Monthly Archives: April 2016

What Autism Awareness Month Means to Me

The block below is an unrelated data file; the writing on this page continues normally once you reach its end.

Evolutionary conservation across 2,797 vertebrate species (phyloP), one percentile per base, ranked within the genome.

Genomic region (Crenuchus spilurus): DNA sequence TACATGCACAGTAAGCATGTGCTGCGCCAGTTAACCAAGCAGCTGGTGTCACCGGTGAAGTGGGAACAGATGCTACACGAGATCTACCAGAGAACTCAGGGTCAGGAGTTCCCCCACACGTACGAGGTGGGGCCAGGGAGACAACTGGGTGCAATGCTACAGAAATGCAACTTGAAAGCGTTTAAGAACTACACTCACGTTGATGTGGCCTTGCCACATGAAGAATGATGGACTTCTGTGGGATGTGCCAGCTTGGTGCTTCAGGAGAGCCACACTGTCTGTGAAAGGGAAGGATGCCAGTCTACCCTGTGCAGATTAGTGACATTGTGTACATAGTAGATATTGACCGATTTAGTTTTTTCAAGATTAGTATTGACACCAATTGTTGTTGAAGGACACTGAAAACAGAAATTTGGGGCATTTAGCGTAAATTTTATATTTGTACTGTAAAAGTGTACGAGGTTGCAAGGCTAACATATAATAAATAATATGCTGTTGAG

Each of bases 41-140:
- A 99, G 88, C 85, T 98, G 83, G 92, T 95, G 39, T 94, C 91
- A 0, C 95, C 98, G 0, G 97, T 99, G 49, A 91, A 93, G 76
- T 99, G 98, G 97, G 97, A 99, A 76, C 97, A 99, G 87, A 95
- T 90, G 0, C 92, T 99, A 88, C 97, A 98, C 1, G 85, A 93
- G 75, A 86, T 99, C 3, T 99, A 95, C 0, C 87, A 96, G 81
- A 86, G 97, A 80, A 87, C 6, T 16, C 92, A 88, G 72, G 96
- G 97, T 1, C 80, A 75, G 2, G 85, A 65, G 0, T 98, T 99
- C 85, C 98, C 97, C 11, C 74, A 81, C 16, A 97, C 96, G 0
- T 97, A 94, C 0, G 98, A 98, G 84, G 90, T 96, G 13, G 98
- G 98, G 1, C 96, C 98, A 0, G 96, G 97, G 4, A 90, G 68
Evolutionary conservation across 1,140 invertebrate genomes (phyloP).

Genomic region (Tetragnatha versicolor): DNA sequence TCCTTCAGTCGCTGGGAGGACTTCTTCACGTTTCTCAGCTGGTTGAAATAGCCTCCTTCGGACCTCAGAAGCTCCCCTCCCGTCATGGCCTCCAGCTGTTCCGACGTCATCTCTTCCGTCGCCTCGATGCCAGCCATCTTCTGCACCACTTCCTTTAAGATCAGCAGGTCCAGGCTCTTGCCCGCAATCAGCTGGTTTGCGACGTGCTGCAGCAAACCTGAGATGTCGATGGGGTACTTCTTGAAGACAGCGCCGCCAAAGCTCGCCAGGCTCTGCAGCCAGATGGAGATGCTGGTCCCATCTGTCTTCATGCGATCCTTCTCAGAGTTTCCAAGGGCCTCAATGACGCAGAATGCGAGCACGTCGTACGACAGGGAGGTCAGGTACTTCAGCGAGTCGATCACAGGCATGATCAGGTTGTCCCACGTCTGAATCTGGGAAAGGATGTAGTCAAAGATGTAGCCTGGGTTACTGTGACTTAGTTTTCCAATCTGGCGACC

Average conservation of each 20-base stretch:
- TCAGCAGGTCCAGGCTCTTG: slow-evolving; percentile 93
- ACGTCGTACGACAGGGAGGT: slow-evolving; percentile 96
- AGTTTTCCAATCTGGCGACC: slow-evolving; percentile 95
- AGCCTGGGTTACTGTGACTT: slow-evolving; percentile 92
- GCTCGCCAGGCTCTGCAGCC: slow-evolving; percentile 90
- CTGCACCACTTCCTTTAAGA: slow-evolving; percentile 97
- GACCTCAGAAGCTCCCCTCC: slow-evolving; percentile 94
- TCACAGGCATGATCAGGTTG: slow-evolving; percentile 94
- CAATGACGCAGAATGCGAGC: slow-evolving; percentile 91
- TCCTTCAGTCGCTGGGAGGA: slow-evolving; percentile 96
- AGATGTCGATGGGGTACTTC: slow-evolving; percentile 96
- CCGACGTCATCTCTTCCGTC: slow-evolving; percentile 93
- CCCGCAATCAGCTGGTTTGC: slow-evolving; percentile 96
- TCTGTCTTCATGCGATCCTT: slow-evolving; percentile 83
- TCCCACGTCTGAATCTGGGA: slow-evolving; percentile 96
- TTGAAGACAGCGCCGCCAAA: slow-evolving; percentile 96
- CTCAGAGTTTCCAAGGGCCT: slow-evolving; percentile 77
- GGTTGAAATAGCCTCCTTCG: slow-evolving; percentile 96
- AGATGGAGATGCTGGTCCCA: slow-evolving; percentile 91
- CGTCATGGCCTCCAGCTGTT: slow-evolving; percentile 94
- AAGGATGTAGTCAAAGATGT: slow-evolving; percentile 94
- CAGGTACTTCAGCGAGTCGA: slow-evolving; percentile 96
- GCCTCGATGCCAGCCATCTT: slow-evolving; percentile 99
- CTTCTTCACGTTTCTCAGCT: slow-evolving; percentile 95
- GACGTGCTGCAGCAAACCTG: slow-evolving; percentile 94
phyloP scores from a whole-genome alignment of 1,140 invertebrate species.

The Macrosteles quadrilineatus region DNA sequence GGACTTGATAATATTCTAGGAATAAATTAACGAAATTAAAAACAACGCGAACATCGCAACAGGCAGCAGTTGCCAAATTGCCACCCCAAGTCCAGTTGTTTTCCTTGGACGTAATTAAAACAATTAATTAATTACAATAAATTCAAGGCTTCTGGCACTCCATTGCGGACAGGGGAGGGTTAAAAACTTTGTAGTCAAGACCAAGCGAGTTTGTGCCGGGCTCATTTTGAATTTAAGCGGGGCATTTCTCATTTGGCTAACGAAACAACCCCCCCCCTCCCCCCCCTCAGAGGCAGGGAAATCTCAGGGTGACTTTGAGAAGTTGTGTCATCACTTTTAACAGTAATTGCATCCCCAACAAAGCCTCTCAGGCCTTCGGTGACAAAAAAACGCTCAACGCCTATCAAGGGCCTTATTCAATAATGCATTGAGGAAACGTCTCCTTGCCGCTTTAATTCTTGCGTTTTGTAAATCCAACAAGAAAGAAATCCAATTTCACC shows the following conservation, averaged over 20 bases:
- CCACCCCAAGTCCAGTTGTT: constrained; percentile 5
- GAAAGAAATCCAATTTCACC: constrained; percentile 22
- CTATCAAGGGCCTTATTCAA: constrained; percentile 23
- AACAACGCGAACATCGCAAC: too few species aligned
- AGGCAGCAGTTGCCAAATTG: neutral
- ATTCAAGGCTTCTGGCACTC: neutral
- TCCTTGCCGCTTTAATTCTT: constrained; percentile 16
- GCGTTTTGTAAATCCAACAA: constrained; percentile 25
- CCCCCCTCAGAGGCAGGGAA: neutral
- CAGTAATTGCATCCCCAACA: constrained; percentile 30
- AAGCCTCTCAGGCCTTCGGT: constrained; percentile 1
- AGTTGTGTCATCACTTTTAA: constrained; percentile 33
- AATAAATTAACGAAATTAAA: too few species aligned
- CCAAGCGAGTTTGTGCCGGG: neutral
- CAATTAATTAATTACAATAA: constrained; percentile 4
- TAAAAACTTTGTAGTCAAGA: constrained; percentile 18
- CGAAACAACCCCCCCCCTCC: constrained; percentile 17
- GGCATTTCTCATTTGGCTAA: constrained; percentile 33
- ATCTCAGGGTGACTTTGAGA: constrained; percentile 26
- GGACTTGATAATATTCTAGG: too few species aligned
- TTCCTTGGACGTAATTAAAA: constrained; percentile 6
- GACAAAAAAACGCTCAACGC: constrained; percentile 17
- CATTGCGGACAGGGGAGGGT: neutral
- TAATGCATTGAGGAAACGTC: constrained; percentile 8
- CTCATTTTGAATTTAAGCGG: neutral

I was at one of my favorite local stores in the checkout line, when the sales associate asked if I wanted to donate money towards Autism. When I asked what organization the money would be donated to, the sales associate seemed confused by my question. The manager was then asked the same question by the sales associate who had to then call corporate to find out who it was. While I patiently waited for an answer, the woman in the next checkout area asked me a question regarding my insistence on knowing what Autism organization the donation was going to. She asked me why I asked where the money was going to since it would help someone with Autism, wouldn’t it? I responded by saying that I preferred to find out what organization it was and if it was a national organization vs. local. She seemed confused by my response again asking, weren’t all Autism charities the same? Didn’t they all help people with Autism? I tried to politely disagree. At this point, the manager came back and told me the name of the organization. I declined to make a donation after finding out the info because I did not wish to donate funds to a national organization who really has not helped my family directly. I explained to the other customer, sales associate and store manager that I was a parent of twins with Autism and did not support this organization’s policy or their way of supporting families with a person with Autism. The store manager and other customer seemed a little taken aback by my response and stated that they never would have thought to question where the funds would go to. They figured it would just help someone with Autism. The sales associate told me that she had a family member with Autism and never thought also to ask: assuming that the money would help someone like a family member. I responded that it may not be the case and they thanked me for the info. To be honest, they may have thought I was a bit nuts to do this over a small monetary donation, but I felt that it was important to also bring awareness to asking where the money was going when making donations. As my sons have gotten older, I realize the importance of this more and more. For myself, it is not just about the awareness piece. I remember when my sons were younger, I purchased quite a bit of items that had puzzle pieces or the Autism awareness ribbon in hopes of spreading Autism awareness. I feel it is even more important for people to not only understand Autism, but also have more of a tolerance for people with differences in general. Our kids tend to stand out more so because of their challenges whether it be their stimming behavior, sensory and social issues as well as communication challenges. Some parents choose to address stares and awkward situations with passing out cards explaining how Autism affects their child.  We have all been in some interesting situations with our kids while in public. I remember when I took my sons to the movies, one of them was a bit scared by the loudness in the theater as well as the darkness. He refused to sit down in the seat. Funny enough he did want to watch the movie, but would only do so standing by the door while he held the door open. After many failed attempts at trying to get him to sit. I stood with him by the door while my other son sat with his helper. Halfway thru the movie, the movie cinema staff person came in to check out the theater as they typically do. When the staff person saw that my son was standing near the door and wanted the door open, he gave me a confused look. I quickly and quietly explained to him that he had Autism and while my son had successfully sat through previous movies, he for some reason could not do so now. The staff person just nodded. I thought to myself, OK, I guess he gets it. He left. In 10 minutes or so he came back with a folding chair for my son to sit down on which to my surprise my son immediately sat down. I was able to inch him closer to the seat section where he watched the remainder of the movie without issue. After the movie was over, I found the movie theater staff person and thanked him again. I asked if he knew someone with Autism and nonchalantly he responded he had a neighbor who had a child with special needs and he wasn’t sure if he had Autism. The staff person said that he got the chair because he couldn’t believe my son would stand for that long. I, of course, was very appreciative of his kindness and assistance in helping my son. This person not only chose to look past what may have appeared to be “odd” behavior, but actually helped the situation. Officially April is Autism Awareness month, but I hope we all can help others better understand not only our children, but that we all have differences that make us who we are. I recently saw something that represented this…